Aside from the assumption that psychology is an easy major, this one is probably one of the biggest misconceptions about the field. It is true that most psychology students who pursue a master’s or doctoral degree will end up in a health or health-related profession, but that’s not the only path. Psychology is a broad field, which allows for many different career opportunities post-graduation. In fact, an APA and National Science Foundation survey reported that only about 15 percent of psychology graduates go on to positions in health or health-related fields. Many ended up working in education, business, and administrative roles.

Psychology Programs and Courses Online

Distance learning is increasingly becoming an accessible and convenient way to complete courses or earn a full degree. A growing number of colleges and universities, from for-profit schools to prestigious institutions, are expanding their online education offerings to accommodate busy students who need a little more flexibility or those who simply prefer to learn independently. As a result, psychology courses and degree programs are increasingly available online.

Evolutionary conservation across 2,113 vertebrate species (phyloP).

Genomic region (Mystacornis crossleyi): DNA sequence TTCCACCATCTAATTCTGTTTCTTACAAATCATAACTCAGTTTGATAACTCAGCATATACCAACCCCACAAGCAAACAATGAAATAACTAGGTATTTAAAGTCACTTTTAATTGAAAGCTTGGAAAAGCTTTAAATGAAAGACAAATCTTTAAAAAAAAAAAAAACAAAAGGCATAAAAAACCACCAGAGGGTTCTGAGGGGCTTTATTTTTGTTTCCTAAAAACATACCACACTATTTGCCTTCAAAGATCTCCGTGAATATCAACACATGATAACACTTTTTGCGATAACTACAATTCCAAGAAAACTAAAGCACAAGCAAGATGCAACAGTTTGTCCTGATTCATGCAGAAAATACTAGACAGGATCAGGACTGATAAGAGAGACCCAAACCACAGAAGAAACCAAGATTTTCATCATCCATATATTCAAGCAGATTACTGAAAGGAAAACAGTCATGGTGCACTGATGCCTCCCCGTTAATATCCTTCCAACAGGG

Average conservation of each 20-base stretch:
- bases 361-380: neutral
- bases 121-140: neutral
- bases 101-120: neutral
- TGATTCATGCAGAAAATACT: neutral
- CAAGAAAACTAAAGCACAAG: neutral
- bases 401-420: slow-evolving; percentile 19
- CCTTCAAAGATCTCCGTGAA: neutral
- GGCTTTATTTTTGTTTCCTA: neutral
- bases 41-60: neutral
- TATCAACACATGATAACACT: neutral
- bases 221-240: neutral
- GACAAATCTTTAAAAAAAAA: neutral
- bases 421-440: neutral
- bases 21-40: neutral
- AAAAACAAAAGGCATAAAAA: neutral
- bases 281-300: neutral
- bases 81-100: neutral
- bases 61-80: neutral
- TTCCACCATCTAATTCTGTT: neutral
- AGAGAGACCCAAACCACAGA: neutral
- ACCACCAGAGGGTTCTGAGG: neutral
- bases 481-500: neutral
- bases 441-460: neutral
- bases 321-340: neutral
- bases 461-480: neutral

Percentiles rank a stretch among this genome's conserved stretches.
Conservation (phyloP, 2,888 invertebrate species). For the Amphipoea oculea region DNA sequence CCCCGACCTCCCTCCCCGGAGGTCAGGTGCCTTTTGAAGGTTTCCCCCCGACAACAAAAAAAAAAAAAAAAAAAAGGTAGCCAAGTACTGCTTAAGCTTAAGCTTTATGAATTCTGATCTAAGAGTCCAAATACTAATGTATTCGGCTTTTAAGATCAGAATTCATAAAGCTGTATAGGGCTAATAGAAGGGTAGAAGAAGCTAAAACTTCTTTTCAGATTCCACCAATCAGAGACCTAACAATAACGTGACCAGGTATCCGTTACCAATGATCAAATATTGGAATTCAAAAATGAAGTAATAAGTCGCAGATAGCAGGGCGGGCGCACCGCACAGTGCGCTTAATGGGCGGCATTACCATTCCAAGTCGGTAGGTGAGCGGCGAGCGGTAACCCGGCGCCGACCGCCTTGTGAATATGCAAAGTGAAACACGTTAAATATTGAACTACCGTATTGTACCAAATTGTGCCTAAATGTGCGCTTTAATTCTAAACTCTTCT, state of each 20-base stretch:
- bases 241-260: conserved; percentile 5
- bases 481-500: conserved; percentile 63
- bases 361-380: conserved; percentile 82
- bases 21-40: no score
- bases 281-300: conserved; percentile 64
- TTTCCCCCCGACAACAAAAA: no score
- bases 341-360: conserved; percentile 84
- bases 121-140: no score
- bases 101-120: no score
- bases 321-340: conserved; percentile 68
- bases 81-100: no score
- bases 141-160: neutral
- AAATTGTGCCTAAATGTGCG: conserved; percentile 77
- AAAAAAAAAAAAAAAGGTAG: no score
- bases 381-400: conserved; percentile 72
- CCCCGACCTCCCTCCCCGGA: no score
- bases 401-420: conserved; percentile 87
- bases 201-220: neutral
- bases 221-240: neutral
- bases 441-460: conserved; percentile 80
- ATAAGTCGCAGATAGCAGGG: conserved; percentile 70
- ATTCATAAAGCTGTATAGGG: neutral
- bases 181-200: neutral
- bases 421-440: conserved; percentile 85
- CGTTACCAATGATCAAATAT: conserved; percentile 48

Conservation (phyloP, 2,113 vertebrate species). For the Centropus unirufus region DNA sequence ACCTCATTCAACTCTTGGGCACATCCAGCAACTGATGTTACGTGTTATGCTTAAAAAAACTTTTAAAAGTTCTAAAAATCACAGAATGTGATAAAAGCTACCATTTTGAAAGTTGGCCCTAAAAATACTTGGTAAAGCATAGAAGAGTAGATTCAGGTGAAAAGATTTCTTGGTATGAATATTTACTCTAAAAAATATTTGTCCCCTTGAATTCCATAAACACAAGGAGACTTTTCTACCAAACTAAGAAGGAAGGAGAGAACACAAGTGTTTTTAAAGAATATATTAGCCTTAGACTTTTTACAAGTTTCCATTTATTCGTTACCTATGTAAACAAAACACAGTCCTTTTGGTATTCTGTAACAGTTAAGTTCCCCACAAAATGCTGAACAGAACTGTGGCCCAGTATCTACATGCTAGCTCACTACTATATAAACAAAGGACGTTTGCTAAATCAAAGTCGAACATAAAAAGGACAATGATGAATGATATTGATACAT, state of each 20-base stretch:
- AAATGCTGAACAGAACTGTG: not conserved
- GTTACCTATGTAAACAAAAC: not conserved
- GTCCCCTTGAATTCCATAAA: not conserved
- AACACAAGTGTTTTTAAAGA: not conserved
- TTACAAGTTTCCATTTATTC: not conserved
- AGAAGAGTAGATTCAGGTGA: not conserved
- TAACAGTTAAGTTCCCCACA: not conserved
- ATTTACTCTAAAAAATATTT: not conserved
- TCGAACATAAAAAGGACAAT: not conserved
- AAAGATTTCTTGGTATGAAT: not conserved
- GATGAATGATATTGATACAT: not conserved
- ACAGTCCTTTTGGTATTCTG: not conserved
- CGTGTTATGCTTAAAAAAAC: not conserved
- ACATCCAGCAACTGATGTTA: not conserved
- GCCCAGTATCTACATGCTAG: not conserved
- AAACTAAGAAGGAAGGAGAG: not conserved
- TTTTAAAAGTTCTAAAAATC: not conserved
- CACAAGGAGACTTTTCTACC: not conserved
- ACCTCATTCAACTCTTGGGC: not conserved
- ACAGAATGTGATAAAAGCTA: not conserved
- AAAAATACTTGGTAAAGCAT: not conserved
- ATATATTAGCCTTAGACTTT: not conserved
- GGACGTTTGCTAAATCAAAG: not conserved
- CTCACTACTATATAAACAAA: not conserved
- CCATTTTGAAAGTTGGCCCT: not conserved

Specific requirements and curriculum vary depending on the school and program, but in general, an online psychology degree program allows students to move through coursework at their own pace. Much like traditional campus-based students, online psychology students are required to complete readings, discussions, assignments, and exams. Students and professors can communicate as often as needed via email, video chat, or discussion boards. Students pursuing doctoral psychology degrees online are typically required to fulfill a residency, internship, or practicum before graduating.

Online Psychology Program Q&A